Jayden Maree was standing outside of his homeroom class in George, South Africa, holding the large envelope that contained his 10th-grade report card. He slowly opened it and his eyes widened: his grades were so good he surprised himself.
Before that moment, Maree often felt like a college education wasn’t an option. South Africa’s universities were in turmoil: riot had forced schools to shut down, some were even set on fire.
But this report card left him with renewed hope and a new goal: go to college in the United States.
“That moment changed what I wanted for myself and for the rest of my life,” he said. “It made me realize I was capable of so much more.”
Maree is now a third-year aerospace engineering major at Cal State Long Beach and was recently honored with the CSU Trustees’ Award. The Beach honoree is one of 23 students across the system who demonstrated superior academic performance, personal accomplishments, community service and financial need while pursuing his degree in mechanical engineering.
The students will be recognized during a ceremony as part of the CSU Board of Trustees’ virtual meeting on Sept. 22, which will feature a compilation of self-made videos from each scholar.
The program was established in 1984 by the William Randolph Hearst Foundation. In 1999, the foundation partnered with the CSU Board of Trustees to supplement funding with contributions from CSU Trustees, CSU Foundation Board of Governors and private donors. Each student scholarship is named after a donor — Maree was named the Relyea Family Scholar.
“I hope I received this award because the CSU Trustees saw my good intentions and that I want to make a life for myself,” he said. “I take my studies and life very seriously. I’m not here to fool around.”
But his path getting here hasn’t been easy. Growing up in South Africa, Maree loved to build robotics projects — such as a light-chasing robot made from a computer mouse - but many of them went unfinished because of a lack of local resources and problems with the local postal system.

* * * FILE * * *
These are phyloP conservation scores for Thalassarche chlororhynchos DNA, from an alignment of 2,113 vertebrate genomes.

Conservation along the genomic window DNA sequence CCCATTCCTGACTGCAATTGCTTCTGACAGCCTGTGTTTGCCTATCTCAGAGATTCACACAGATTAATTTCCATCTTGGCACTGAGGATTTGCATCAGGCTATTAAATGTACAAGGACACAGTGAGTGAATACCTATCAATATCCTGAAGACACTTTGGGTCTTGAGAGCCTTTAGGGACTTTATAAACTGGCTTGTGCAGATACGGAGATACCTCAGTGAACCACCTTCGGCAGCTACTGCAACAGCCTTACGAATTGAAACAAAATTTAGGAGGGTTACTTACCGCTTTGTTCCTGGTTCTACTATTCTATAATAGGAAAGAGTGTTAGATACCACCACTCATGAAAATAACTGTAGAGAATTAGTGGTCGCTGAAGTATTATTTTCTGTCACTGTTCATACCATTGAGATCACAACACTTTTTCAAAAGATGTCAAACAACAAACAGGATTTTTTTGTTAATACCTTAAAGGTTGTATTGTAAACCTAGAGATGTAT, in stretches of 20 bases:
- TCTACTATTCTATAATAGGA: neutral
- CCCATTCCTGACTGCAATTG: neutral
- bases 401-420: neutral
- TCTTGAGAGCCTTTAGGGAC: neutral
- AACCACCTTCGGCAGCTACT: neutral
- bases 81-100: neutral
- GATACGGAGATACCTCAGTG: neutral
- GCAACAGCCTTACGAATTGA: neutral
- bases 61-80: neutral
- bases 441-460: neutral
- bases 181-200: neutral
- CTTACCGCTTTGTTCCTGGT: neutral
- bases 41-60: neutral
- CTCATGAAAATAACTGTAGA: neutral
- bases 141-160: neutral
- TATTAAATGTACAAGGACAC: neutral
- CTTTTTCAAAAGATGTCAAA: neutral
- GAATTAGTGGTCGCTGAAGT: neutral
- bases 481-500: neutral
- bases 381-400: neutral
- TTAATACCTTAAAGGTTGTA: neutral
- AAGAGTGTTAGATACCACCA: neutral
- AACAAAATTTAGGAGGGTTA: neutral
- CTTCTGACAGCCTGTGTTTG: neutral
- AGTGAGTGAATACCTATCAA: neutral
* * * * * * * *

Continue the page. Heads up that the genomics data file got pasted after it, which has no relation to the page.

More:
“The postal service isn’t reliable in South Africa, almost everything ends up lost or stolen,” he said. “I could never finish projects because I would’ve had to order the parts I needed to complete my projects online.”
Not having the resources to complete his passion projects was, in part, what fueled his desire to attend college in the U.S., he said. But the application process was a whole different hurdle to overcome.
Even something as simple as taking the SAT’s was challenging due to a lack of resources.
“Taking the SAT’s was a challenge because none of my teachers knew anything about it or how to prepare me for it, and there were no SAT books to buy anywhere nearby,” he said. “My parents had to drive me to the nearest testing center six hours away, and the day before the exam we stayed overnight nearby.”
Once Maree got to the U.S. and began studying at The Beach, he faced financial pressures and health issues that he had to overcome.
But still, he said being in California and studying at The Beach has opened doors for his future “like nothing else.” CSULB’s on-campus organizations have helped him network and learn a variety of skills.
“I’ve been able to help make video games, build rockets, get involved in student government and try out a bunch of things that have helped me get a better picture of what direction I want to take my life in,” he said. “Some of these things, like helping a team build a liquid-fueled rocket, are not things I could have done in South Africa.”
Maree said he’s grateful to be honored with the CSU Trustees award because it will help alleviate some of the financial pressures of being an international student and will help him pursue his goals of adding another major or minor to his studies. He has goals of becoming a professor or entrepreneur.
“It’s a very prestigious award and I’m so happy I won it,” he said. “It changes my life in a lot of ways.”